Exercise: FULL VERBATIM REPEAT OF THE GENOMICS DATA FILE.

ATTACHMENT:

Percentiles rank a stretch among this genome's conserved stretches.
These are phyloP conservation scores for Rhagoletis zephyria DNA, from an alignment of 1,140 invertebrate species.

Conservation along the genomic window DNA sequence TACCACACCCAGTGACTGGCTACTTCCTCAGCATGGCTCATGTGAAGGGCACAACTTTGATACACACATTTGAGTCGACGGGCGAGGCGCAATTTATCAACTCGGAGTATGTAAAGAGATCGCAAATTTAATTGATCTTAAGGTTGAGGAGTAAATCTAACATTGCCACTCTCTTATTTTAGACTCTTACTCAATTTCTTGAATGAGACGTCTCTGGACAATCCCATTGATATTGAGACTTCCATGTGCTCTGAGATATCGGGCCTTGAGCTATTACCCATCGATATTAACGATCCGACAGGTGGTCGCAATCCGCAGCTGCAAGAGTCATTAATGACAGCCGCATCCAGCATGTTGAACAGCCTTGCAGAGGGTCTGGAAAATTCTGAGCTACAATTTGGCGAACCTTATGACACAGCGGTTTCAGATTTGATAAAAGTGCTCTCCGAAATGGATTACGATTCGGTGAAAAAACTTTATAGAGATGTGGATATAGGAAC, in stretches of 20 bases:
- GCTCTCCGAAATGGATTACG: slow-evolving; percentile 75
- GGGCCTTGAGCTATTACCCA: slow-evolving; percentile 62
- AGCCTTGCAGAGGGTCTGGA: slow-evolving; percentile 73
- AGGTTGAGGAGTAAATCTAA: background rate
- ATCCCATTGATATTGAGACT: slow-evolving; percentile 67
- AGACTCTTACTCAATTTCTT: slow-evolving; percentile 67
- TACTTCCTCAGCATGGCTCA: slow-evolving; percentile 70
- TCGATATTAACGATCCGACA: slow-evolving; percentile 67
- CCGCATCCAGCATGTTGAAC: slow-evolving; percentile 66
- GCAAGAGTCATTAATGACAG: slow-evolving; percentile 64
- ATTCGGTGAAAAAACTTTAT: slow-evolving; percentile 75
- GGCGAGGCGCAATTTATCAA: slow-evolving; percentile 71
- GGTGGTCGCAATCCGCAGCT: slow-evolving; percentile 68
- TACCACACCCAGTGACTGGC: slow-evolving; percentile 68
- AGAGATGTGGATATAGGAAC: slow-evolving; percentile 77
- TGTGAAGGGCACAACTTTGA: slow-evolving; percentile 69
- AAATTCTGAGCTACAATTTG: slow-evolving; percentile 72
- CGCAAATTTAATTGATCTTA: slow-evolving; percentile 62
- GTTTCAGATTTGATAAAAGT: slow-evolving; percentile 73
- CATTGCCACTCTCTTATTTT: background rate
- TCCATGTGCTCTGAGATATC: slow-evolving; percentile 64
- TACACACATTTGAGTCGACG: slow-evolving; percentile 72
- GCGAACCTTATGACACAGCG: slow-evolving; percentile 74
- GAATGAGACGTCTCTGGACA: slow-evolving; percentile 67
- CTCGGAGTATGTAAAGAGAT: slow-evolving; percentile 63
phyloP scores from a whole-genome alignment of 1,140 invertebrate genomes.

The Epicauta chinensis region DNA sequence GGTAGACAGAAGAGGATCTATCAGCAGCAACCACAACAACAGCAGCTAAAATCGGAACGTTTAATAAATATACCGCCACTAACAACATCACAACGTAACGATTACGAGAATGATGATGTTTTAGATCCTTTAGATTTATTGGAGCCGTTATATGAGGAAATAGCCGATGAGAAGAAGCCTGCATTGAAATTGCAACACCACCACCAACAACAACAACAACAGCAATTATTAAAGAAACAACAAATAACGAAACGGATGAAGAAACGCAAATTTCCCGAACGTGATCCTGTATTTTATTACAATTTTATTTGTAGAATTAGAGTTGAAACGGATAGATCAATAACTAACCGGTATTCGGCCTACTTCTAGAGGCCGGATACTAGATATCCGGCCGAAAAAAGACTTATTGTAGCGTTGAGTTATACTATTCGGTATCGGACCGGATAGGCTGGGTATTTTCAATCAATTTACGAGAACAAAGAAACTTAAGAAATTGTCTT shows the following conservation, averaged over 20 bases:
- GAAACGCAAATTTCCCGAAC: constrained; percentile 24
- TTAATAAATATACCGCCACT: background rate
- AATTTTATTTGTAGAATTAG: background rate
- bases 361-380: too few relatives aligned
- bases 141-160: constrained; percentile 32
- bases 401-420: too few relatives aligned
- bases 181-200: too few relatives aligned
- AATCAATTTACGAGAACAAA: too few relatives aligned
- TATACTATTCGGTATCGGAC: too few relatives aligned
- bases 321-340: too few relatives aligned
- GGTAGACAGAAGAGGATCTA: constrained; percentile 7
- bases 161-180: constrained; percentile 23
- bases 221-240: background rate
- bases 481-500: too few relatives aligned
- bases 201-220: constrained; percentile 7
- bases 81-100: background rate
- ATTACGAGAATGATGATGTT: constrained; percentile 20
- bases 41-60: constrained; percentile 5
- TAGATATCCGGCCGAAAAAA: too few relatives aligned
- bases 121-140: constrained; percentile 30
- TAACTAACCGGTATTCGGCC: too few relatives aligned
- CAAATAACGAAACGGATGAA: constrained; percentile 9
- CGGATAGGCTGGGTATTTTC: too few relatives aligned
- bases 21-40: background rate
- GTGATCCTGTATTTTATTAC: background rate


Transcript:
Percentiles rank a stretch among this genome's conserved stretches.
These are phyloP conservation scores for Rhagoletis zephyria DNA, from an alignment of 1,140 invertebrate species.

Conservation along the genomic window DNA sequence TACCACACCCAGTGACTGGCTACTTCCTCAGCATGGCTCATGTGAAGGGCACAACTTTGATACACACATTTGAGTCGACGGGCGAGGCGCAATTTATCAACTCGGAGTATGTAAAGAGATCGCAAATTTAATTGATCTTAAGGTTGAGGAGTAAATCTAACATTGCCACTCTCTTATTTTAGACTCTTACTCAATTTCTTGAATGAGACGTCTCTGGACAATCCCATTGATATTGAGACTTCCATGTGCTCTGAGATATCGGGCCTTGAGCTATTACCCATCGATATTAACGATCCGACAGGTGGTCGCAATCCGCAGCTGCAAGAGTCATTAATGACAGCCGCATCCAGCATGTTGAACAGCCTTGCAGAGGGTCTGGAAAATTCTGAGCTACAATTTGGCGAACCTTATGACACAGCGGTTTCAGATTTGATAAAAGTGCTCTCCGAAATGGATTACGATTCGGTGAAAAAACTTTATAGAGATGTGGATATAGGAAC, in stretches of 20 bases:
- GCTCTCCGAAATGGATTACG: slow-evolving; percentile 75
- GGGCCTTGAGCTATTACCCA: slow-evolving; percentile 62
- AGCCTTGCAGAGGGTCTGGA: slow-evolving; percentile 73
- AGGTTGAGGAGTAAATCTAA: background rate
- ATCCCATTGATATTGAGACT: slow-evolving; percentile 67
- AGACTCTTACTCAATTTCTT: slow-evolving; percentile 67
- TACTTCCTCAGCATGGCTCA: slow-evolving; percentile 70
- TCGATATTAACGATCCGACA: slow-evolving; percentile 67
- CCGCATCCAGCATGTTGAAC: slow-evolving; percentile 66
- GCAAGAGTCATTAATGACAG: slow-evolving; percentile 64
- ATTCGGTGAAAAAACTTTAT: slow-evolving; percentile 75
- GGCGAGGCGCAATTTATCAA: slow-evolving; percentile 71
- GGTGGTCGCAATCCGCAGCT: slow-evolving; percentile 68
- TACCACACCCAGTGACTGGC: slow-evolving; percentile 68
- AGAGATGTGGATATAGGAAC: slow-evolving; percentile 77
- TGTGAAGGGCACAACTTTGA: slow-evolving; percentile 69
- AAATTCTGAGCTACAATTTG: slow-evolving; percentile 72
- CGCAAATTTAATTGATCTTA: slow-evolving; percentile 62
- GTTTCAGATTTGATAAAAGT: slow-evolving; percentile 73
- CATTGCCACTCTCTTATTTT: background rate
- TCCATGTGCTCTGAGATATC: slow-evolving; percentile 64
- TACACACATTTGAGTCGACG: slow-evolving; percentile 72
- GCGAACCTTATGACACAGCG: slow-evolving; percentile 74
- GAATGAGACGTCTCTGGACA: slow-evolving; percentile 67
- CTCGGAGTATGTAAAGAGAT: slow-evolving; percentile 63
phyloP scores from a whole-genome alignment of 1,140 invertebrate genomes.

The Epicauta chinensis region DNA sequence GGTAGACAGAAGAGGATCTATCAGCAGCAACCACAACAACAGCAGCTAAAATCGGAACGTTTAATAAATATACCGCCACTAACAACATCACAACGTAACGATTACGAGAATGATGATGTTTTAGATCCTTTAGATTTATTGGAGCCGTTATATGAGGAAATAGCCGATGAGAAGAAGCCTGCATTGAAATTGCAACACCACCACCAACAACAACAACAACAGCAATTATTAAAGAAACAACAAATAACGAAACGGATGAAGAAACGCAAATTTCCCGAACGTGATCCTGTATTTTATTACAATTTTATTTGTAGAATTAGAGTTGAAACGGATAGATCAATAACTAACCGGTATTCGGCCTACTTCTAGAGGCCGGATACTAGATATCCGGCCGAAAAAAGACTTATTGTAGCGTTGAGTTATACTATTCGGTATCGGACCGGATAGGCTGGGTATTTTCAATCAATTTACGAGAACAAAGAAACTTAAGAAATTGTCTT shows the following conservation, averaged over 20 bases:
- GAAACGCAAATTTCCCGAAC: constrained; percentile 24
- TTAATAAATATACCGCCACT: background rate
- AATTTTATTTGTAGAATTAG: background rate
- bases 361-380: too few relatives aligned
- bases 141-160: constrained; percentile 32
- bases 401-420: too few relatives aligned
- bases 181-200: too few relatives aligned
- AATCAATTTACGAGAACAAA: too few relatives aligned
- TATACTATTCGGTATCGGAC: too few relatives aligned
- bases 321-340: too few relatives aligned
- GGTAGACAGAAGAGGATCTA: constrained; percentile 7
- bases 161-180: constrained; percentile 23
- bases 221-240: background rate
- bases 481-500: too few relatives aligned
- bases 201-220: constrained; percentile 7
- bases 81-100: background rate
- ATTACGAGAATGATGATGTT: constrained; percentile 20
- bases 41-60: constrained; percentile 5
- TAGATATCCGGCCGAAAAAA: too few relatives aligned
- bases 121-140: constrained; percentile 30
- TAACTAACCGGTATTCGGCC: too few relatives aligned
- CAAATAACGAAACGGATGAA: constrained; percentile 9
- CGGATAGGCTGGGTATTTTC: too few relatives aligned
- bases 21-40: background rate
- GTGATCCTGTATTTTATTAC: background rate